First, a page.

By BRIAN MELLEY
LOS ANGELES (AP) — A Los Angeles judge has determined that California law requires coffee companies to carry an ominous cancer warning label because of a chemical produced in the roasting process.
Superior Court Judge Elihu Berle said Wednesday that Starbucks and other coffee companies failed to show that the threat from the chemical was insignificant.
The Council for Education and Research on Toxics, a nonprofit group, sued Starbucks and about 90 other companies, including grocery stores and retail shops, under a state law that requires warnings on a wide range of chemicals that can cause cancer. One of those chemicals is acrylamide, a carcinogen present in coffee.
“While plaintiff offered evidence that consumption of coffee increases the risk of harm to the fetus, to infants, to children and to adults, defendants’ medical and epidemiology experts testified that they had no opinion on causation,” Berle wrote in his proposed ruling. “Defendants failed to satisfy their burden of proving … that consumption of coffee confers a benefit to human health.”
The coffee industry had claimed the chemical was present at harmless levels and should be exempt from the law because it results naturally from the cooking process necessary to make the beans flavorful.
The ruling came despite eased concerns in recent years about the possible dangers of coffee, with some studies finding health benefits.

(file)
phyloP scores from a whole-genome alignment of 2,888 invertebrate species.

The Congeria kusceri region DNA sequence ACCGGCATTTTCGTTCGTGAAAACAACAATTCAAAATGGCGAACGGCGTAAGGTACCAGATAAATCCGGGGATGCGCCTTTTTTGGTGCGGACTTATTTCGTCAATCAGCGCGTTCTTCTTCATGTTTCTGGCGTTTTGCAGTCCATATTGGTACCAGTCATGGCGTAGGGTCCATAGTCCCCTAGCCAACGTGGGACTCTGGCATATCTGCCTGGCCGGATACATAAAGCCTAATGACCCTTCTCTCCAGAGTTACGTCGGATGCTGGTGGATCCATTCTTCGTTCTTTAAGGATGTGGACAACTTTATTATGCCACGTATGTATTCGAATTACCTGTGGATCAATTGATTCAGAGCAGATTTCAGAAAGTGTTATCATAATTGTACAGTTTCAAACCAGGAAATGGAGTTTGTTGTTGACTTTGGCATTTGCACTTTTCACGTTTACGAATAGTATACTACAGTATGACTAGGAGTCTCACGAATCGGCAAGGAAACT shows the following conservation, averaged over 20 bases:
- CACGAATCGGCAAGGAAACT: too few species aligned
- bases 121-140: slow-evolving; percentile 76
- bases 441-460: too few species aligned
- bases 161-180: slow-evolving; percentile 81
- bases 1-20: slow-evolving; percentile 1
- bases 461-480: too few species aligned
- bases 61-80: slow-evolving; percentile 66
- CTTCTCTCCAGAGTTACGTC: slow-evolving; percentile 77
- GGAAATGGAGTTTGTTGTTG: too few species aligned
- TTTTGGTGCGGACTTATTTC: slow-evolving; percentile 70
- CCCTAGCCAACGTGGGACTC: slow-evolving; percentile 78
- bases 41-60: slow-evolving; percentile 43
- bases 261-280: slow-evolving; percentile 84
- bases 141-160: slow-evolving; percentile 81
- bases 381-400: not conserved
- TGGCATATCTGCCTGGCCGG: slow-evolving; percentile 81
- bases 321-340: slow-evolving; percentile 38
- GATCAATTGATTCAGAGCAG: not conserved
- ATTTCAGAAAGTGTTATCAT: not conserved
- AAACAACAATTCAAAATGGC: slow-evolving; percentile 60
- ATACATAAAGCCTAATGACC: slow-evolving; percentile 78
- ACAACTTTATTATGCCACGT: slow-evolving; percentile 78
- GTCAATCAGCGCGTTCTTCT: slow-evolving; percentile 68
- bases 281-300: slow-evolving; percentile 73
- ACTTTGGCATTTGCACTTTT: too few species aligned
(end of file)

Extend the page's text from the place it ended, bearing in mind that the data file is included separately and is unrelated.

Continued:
In 2016, the International Agency for Research on Cancer — the cancer agency of the World Health Organization — moved coffee off its “possible carcinogen” list.
Studies indicate coffee is unlikely to cause breast, prostate or pancreatic cancer, and it seems to lower the risks for liver and uterine cancers, the agency said. Evidence is inadequate to determine its effect on dozens of other cancer types.
The lawsuit was brought under the Safe Drinking Water and Toxic Enforcement Act, passed by voters as Proposition 65 in 1986. It allows private citizens, advocacy groups and attorneys to sue on behalf of the state and collect a portion of civil penalties.
The law has been credited with reducing chemicals that cause cancer and birth defects, such as lead in hair dyes, mercury in nasal sprays and arsenic in bottled water. But it’s also been widely criticized for abuses by lawyers shaking down businesses for quick settlements.
“Coffee has been shown, over and over again, to be a healthy beverage,” said William Murray, president and CEO of the National Coffee Association, in reaction to the decision. “This lawsuit has made a mockery of Prop. 65, has confused consumers, and does nothing to improve public health.”
The lawsuit has been brewing for eight years and is still not over. A third phase of trial will later determine any civil penalties that coffee companies must pay.
With potential penalties up to $2,500 per person exposed each day over eight years, that figure could be astronomical in a state with close to 40 million residents, though such a fine is unlikely.
Attorney Raphael Metzger, who brought the lawsuit and drinks a few cups of coffee a day, said he wants the industry to remove the chemical from its process. Coffee companies have said that’s not feasible and would make their product taste bad.
“Getting it out is better for public health than leaving it in and warning people,” Metzger said. “That’s especially important for coffee drinkers because coffee drinkers are addicted.”